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Neural Activation of Skeletal Muscle. Review Neuron Anatomy Resting Membrane Potential Action Potential Synapse: Facilitation and Inhibition Neuromuscular Junction Control of muscle fiber properties by the α -motoneuron a. Action potential pattern and quantity

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Neural activation of skeletal muscle
Neural Activation of Skeletal Muscle

  • Review

  • Neuron Anatomy

  • Resting Membrane Potential

  • Action Potential

  • Synapse: Facilitation and Inhibition

  • Neuromuscular Junction

  • Control of muscle fiber properties by the α-motoneuron

    • a. Action potential pattern and quantity

  • b. Neurotrophic influences


Muscle mechanics isometric contractions
Muscle mechanicsIsometric contractions

  • Length-tension relationship (Po, Lo)

  • Lo – optimal length

    • Sarcomere length that provides for optimal overlap of the thick and thin filaments

    • Length < Lo – maximal force is production impaired

    • Length > Lo – tension does not drop appreciably until the length is extended by 10-15%

  • Po – maximal isometric force

Brooks et al.


Muscle mechanics isometric contractions1
Muscle mechanicsIsometric contractions

Fast Twitch

Slow Twitch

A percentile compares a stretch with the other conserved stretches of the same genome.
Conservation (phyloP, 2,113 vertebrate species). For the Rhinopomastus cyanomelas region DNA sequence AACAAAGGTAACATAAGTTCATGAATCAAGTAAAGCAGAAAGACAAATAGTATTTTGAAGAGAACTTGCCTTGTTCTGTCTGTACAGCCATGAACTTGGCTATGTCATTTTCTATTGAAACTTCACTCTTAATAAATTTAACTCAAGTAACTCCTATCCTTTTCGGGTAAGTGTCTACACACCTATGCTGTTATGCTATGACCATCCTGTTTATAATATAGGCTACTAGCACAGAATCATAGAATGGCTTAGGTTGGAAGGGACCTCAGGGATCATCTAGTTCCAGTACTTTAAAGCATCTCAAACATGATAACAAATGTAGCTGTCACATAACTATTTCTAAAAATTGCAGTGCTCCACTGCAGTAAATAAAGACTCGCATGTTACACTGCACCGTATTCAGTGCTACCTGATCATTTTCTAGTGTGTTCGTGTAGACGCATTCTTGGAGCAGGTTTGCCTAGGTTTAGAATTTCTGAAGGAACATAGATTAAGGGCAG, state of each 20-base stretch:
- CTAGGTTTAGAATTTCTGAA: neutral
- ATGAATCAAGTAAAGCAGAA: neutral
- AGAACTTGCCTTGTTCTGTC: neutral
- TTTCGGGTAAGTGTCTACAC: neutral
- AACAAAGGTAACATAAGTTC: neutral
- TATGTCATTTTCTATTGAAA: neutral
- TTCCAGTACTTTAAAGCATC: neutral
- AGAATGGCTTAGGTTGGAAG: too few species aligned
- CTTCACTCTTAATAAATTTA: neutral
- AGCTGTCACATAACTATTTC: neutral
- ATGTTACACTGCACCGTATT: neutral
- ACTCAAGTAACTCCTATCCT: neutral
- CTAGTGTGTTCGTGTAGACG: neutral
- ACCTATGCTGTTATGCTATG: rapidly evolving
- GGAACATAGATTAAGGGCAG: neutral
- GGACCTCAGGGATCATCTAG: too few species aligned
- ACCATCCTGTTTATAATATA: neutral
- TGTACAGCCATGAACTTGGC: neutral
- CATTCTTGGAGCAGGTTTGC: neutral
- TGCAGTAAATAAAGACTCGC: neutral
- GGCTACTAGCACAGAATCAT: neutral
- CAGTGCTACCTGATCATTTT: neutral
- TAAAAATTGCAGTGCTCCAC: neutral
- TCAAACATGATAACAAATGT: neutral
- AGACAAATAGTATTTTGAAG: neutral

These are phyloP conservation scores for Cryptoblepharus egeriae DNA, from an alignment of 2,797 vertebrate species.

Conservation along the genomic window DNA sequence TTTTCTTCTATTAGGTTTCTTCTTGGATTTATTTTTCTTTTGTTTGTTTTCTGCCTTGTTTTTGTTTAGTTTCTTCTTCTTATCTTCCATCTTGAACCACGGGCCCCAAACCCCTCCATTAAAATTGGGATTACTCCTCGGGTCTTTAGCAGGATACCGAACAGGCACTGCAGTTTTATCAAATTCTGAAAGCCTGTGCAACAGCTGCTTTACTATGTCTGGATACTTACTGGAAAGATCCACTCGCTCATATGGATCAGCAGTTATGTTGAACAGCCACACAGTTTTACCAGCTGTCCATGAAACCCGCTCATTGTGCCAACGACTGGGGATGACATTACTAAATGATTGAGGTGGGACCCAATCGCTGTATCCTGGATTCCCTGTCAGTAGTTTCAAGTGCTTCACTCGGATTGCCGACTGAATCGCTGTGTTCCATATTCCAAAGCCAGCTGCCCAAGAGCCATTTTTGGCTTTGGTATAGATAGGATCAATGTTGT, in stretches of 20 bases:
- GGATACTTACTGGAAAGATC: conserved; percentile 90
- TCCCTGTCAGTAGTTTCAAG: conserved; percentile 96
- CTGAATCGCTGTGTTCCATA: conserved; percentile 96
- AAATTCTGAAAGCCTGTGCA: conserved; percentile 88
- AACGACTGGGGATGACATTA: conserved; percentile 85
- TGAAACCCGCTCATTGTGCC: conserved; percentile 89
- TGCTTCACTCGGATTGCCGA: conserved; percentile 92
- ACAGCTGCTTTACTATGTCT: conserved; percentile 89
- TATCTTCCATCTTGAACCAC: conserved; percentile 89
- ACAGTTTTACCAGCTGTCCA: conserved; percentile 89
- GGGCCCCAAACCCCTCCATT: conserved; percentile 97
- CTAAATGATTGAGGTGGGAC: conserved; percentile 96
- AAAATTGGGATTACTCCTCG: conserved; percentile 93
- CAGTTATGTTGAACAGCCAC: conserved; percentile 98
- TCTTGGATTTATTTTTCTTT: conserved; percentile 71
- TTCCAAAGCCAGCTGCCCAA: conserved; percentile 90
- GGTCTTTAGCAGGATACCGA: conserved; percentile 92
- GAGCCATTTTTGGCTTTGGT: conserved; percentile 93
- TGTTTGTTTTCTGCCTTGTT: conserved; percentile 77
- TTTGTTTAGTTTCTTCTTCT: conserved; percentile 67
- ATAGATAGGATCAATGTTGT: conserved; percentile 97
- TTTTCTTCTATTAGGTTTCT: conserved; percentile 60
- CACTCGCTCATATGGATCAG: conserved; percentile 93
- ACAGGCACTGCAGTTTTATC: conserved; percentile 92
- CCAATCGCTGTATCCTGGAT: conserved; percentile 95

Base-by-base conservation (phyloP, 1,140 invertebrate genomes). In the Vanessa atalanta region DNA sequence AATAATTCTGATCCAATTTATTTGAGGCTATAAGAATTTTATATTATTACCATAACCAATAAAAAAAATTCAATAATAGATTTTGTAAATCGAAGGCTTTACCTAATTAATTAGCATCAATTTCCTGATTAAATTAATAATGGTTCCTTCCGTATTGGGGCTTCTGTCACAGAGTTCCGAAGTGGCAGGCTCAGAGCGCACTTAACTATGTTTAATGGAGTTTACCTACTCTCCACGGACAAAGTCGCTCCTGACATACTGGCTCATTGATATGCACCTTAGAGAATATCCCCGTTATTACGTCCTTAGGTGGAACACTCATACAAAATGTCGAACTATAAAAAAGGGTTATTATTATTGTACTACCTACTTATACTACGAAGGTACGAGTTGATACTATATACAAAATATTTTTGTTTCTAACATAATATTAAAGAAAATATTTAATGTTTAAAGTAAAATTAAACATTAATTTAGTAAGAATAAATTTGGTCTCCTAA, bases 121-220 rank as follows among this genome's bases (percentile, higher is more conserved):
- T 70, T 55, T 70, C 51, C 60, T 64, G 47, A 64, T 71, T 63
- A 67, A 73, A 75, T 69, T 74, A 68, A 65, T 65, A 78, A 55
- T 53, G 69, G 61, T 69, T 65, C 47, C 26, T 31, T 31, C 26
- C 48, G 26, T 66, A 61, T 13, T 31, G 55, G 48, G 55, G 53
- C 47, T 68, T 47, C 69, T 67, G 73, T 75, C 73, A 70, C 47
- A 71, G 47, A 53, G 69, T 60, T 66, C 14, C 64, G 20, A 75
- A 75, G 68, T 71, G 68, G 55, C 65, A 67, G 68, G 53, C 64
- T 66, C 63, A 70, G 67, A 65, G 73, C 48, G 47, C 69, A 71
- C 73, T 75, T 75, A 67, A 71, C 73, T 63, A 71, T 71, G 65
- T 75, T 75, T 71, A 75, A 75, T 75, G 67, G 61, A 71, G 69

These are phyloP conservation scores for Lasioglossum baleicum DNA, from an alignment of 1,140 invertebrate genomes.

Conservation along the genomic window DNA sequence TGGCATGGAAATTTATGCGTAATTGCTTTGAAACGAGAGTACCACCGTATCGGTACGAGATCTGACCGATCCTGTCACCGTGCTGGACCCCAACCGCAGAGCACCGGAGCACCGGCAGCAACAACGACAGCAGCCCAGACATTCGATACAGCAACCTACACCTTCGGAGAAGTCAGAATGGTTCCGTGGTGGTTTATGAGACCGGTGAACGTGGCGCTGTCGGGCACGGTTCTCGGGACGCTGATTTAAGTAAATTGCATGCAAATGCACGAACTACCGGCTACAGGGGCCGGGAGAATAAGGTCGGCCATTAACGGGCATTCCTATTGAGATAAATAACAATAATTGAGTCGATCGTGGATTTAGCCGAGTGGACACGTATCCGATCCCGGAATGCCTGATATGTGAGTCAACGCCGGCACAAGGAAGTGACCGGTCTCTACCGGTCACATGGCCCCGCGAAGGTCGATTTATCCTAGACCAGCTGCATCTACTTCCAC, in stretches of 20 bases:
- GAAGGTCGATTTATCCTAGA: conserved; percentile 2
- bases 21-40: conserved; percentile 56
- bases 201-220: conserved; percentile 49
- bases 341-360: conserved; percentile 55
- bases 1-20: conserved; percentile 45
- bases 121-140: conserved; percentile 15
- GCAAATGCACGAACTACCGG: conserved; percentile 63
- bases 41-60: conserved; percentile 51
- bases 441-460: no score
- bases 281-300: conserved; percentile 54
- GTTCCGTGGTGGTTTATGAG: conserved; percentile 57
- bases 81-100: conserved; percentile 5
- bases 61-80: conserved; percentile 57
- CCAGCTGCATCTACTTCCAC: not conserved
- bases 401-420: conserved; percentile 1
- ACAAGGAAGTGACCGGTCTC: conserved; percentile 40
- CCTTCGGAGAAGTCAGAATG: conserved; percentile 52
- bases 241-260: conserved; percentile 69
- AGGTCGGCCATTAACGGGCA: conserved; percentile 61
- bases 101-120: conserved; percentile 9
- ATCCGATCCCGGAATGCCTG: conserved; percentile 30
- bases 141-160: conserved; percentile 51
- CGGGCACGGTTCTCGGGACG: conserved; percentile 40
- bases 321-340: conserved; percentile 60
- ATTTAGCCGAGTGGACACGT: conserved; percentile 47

Force

S

S

S

S

S

S

S

S

S

S

S

S

S

S

S

S

Time


Dynamic contractions
Dynamic contractions

Eccentric

  • Have to Compromise

  • Max force = loss in velocity

  • Max velocity = loss in force

Isometric

  • Po – max isometric tetanic tension. Occurs when force curve crosses the y-axis and velocity becomes zero

  • ↓force → ↑Velocity

  • Eccentric force is 50-100% due to more force needed to detach crossbridges

    • Also causes muscle damage

  • Power = Load x Velocity

    • “0” power when there is no load or when load is too heavy to be moved

Concentric

McMahon, Muscles, Reflexes, and Locomotion, Princeton, 1984


The larger the load the less shortening
The larger the load, the less shortening

S

H

O

R

T

E

N

I

N

G

V max

No load

Small load

Medium load

Large Load

Very Large Load (no velocity)

Time (from onset of stimulation)


Muscle mechanics
Muscle mechanics

To review, determinants of force/power production by a muscle

1. # of motor units recruited (i.e., the cross-sectional area of the active muscle)

- recruitment rule – smaller units first followed by larger

2. frequency of stimulation (i.e., rate coding)

3. length of the fibers relative to Lo

4. velocity (shortening and lengthening)

a. myosin ATPase activity

b. SR concentration

5. muscle architecture (consider pennation)

a. orientation of fibers to the long axis

b. the # of sarcomeres in series


Neuron anatomy axon structure
Neuron anatomy:axon structure

  • Cells body

    • Makes neurotransmitters